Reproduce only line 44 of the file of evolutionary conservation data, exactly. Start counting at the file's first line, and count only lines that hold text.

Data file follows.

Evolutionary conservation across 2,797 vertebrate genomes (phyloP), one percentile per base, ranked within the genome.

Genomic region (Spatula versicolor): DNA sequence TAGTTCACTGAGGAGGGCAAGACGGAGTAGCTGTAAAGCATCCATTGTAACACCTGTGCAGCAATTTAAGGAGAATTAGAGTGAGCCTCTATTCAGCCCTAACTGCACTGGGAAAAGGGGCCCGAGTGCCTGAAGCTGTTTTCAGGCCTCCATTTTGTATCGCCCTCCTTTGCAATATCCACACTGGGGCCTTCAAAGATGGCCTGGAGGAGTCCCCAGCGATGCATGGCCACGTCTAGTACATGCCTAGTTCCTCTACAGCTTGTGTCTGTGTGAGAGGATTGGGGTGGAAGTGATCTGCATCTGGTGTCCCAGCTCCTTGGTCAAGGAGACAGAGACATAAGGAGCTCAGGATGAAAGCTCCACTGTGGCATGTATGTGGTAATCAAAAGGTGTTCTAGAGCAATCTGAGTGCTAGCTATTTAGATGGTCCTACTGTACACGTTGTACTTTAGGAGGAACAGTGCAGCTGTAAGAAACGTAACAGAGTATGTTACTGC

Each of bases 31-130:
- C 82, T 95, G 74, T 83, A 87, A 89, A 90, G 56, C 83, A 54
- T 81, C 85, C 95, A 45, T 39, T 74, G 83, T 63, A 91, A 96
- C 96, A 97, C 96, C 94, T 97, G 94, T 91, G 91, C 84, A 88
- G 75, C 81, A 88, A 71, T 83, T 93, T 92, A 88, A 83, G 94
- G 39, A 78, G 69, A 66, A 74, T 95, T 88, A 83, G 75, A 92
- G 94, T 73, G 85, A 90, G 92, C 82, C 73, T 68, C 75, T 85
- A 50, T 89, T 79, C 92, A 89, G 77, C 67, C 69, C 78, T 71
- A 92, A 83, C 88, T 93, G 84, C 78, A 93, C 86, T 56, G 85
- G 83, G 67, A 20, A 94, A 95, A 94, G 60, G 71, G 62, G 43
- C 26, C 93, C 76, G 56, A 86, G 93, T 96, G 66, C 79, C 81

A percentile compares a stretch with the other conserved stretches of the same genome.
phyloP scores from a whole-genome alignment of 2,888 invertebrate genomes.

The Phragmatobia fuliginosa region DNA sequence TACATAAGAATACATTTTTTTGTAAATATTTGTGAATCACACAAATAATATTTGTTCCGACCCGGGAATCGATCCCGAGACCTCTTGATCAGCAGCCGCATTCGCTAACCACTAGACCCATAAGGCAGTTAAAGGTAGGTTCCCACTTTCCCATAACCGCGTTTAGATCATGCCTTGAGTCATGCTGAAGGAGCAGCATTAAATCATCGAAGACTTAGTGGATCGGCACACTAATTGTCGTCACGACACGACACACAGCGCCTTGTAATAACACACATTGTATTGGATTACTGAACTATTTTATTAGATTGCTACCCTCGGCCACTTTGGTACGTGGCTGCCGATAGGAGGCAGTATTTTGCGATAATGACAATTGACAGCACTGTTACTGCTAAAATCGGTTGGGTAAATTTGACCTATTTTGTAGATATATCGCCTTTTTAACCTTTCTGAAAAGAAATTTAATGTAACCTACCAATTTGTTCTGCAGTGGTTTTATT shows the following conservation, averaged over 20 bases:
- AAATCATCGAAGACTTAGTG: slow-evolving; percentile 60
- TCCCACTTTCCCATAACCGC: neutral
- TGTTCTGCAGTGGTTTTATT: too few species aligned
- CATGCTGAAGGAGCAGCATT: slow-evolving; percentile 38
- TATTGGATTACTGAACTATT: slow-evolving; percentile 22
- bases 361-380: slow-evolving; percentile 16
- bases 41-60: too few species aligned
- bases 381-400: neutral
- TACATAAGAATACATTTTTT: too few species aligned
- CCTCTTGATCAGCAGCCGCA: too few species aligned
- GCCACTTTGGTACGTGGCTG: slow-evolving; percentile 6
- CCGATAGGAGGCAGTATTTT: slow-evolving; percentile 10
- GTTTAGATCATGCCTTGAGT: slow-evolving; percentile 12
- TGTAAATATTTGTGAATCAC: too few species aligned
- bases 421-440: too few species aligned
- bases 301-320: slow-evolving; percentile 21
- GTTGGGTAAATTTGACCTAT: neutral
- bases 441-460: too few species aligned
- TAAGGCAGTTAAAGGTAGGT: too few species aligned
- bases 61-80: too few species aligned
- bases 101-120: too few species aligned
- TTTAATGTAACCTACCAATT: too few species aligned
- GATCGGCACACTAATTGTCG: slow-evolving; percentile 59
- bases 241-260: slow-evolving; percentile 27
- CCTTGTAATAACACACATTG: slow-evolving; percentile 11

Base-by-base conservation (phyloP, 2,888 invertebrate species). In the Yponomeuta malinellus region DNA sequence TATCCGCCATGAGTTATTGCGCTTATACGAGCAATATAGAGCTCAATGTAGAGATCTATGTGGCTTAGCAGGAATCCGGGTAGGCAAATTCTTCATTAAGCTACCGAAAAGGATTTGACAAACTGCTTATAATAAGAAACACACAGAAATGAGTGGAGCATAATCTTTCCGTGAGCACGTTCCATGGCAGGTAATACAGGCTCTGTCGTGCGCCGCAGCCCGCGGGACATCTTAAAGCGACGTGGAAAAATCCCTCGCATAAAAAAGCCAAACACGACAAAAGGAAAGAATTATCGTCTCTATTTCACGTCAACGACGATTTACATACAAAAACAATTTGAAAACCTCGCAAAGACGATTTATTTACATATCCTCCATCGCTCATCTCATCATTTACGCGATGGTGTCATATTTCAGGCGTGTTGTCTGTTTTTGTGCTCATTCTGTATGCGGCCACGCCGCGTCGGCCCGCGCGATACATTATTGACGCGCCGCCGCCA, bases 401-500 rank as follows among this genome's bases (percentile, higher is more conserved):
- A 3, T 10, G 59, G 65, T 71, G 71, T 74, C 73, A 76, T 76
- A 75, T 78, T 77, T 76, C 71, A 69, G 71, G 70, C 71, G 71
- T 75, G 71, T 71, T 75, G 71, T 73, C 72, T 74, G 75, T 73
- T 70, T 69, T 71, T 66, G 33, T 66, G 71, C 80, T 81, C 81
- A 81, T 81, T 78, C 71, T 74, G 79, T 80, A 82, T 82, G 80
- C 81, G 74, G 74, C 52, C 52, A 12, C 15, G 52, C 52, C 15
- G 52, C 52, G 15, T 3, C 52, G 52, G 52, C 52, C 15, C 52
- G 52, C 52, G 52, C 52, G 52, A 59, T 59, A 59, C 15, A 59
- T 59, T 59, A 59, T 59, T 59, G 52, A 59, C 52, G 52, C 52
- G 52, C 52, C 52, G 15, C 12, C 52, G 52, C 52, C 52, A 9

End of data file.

- A 75, T 78, T 77, T 76, C 71, A 69, G 71, G 70, C 71, G 71